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SYFY WIRE Interviews

Carlo Mirabella-Davis on the feminist horror of Swallow

By Kristy Puchko

The horrors of womanhood have been explored in various veins. The terror of a girl's sexual awakening has flourished in Jennifer's Body, Teeth, Ginger Snaps, and Raw. The fear of motherhood has fueled films like The Bad Seed, Prevenge, XX, and Alien. The horrors of domesticity played at the heart of The Stepford Wives, Vivarium, Greener Grass, and now Swallow, which follows an unhappy homemaker's stomach-churning quest for self-discovery through self-destruction.

Following its world premiere at the Tribeca Film Festival, buzz brewed about this delectable horror-thriller when it caused an audience member to pass out. When SYFY FANGRRLS caught up with Swallow at its Texas premiere at Fantastic Fest, we were knocked out too, not only by its unique brand of horror but also its outstanding understanding of a woman struggling to break free of the suffocating expectations of a patriarchy that demands to define her. So we sought out Swallow's writer/director Carlo Mirabella-Davis to discuss the film's feminist themes and their real-life inspirations.

Swallow stars Haley Bennett as Hunter, a young housewife who feels pressured by her husband, his parents, and his friends to be endlessly pleasant, polished, and happy. She strives to be his ideal wife, whether presenting appetizers at a party, vacuuming her home, or dressing for dinner. But once Hunter gets pregnant, the increasing pressures of perfection push her to pica, an eating disorder which involves eating inedible objects. In Hunter's case, she swallows a marble, a thumbtack, an AA battery, and more in an attempt to grab back some control over her life and body.

Through this framing, Hunter's swallowing comes off as more than a sign of mental illness, but also as a form of reckless revolt. "I liked the idea that in a way Hunter's compulsion becomes this quiet rebellion that grows like a pebble in an avalanche," Mirabella-Davis said of developing Hunter's arc and the film's political subtext. "That — even though it is dangerous — allows her to find what she really wants, her true self, and rebel from this patriarchal system."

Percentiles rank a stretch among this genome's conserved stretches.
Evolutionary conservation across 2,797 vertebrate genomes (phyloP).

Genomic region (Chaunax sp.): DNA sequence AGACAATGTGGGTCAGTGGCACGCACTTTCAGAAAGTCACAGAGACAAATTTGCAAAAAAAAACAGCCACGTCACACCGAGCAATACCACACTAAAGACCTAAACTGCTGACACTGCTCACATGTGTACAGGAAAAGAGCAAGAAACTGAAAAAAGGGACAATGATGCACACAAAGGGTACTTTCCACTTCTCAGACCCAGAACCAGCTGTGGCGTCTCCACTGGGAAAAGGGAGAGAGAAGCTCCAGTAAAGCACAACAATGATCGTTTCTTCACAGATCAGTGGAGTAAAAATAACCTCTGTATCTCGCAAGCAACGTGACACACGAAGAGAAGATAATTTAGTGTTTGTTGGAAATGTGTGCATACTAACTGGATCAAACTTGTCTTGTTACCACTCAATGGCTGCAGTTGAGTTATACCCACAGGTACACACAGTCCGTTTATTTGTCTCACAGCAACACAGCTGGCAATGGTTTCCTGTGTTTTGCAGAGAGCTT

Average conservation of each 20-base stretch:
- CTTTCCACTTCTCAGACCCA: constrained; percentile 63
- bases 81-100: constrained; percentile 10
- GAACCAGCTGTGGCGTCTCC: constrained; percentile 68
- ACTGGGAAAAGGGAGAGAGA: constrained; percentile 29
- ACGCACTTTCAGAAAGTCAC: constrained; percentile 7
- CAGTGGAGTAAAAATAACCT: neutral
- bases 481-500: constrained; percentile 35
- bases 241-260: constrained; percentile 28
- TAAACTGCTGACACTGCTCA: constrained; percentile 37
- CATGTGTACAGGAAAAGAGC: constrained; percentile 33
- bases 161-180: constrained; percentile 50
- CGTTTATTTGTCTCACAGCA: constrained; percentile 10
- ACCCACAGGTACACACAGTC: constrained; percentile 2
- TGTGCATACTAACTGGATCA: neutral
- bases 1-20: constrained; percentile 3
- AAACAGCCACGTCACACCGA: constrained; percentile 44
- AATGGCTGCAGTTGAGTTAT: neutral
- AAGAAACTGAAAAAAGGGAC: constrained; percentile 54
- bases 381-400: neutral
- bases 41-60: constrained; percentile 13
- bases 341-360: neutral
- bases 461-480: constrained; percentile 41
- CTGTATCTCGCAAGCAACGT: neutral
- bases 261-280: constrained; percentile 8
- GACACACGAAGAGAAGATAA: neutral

Hunter's story of struggle and rebellion was inspired by Mirabella-Davis' grandmother. Her deep dissatisfaction with being a 1950s housewife fed into debilitating rituals of control that led to her being committed to a mental intuition. To get out, his grandmother not only had to show improvement but also make a shockingly sexist assurance to her doctors. "In order for her to leave, they made her swear that she would uphold the duties of a wife," Mirabella-Davis explained. "That she would maintain the household, that she would have a social life. She had to swear that she would do all those things in order to be let out of the hospital." He continued, "It was the experience with my grandmother that opened my eyes to how insidious sexism can be, how it's so baked into the cake."

Mirabella-Davis, who identifies as male, has experienced his own brushes with the oppression of the patriarchy. He shared, "When I was in my 20s, I began to identify as a woman and I transitioned for a period. I had a different name and I wore women's clothing. That was a wonderful and really important time in my life. And it allowed me to also see the way that the world views female-identified people, and the way that the patriarchy seeks to control, maintain, repress. Certainly, just the experience of walking down the street is something that was interesting."

Between his experiences and his grandmother's, Mirabella-Davis sought to make his narrative feature debut with a film that would speak to both. "I really wanted to make a feminist film," he explains, "but I was worried at the time about my male gaze and growing up as a man. I wanted it to feel honest and authentic."

Aware that he might have blind spots about the female experience, Mirabella-Davis sought out the help of women. His crew was two-thirds female-identifying artists, including producer Molly Asher, cinematographer Katelin Arizmendi, production designer Erin Magill, and costume designer Liene Dobraja. "I was very honored that they made the story of my grandmother their own," he said. "The film benefited so much from their pouring their hearts and souls into it."

Together, Mirabella-Davis and his crew sought to make a film that would speak not only to women but also to men who might not be as aware of the horrors of patriarchal pressure. "It's like, you can go through the day not thinking about sexism if you're a man," he mused. "You don't have to. You can choose to think about it or not think about it. That itself is a privilege. Whereas if you're a female-identified person, it's like you have to think about it all the time because it's everywhere."

Of course, the patriarchy isn't just oppressive to women. Its gender norms can feel confining to men too. Mirabella-Davis has empathy for all those suffering under this weight. "I think gender expectations for our society are always hanging over us. Whether you identify as a man, identify as a woman, or not, that idea of what society feels you should be is always there, and so we're always wrestling it."

As we wrapped up, I asked if he had any final thoughts on Swallow that he'd like to share. Mirabella-Davis considered for a moment, then said, "As a country, I hope we're ready to empathize with each other more and to fight back against a repressive and oppressive system. I hope that in some small way my movie helps people feel seen and increases empathy."

IFC Films plans to release Swallow in 2020.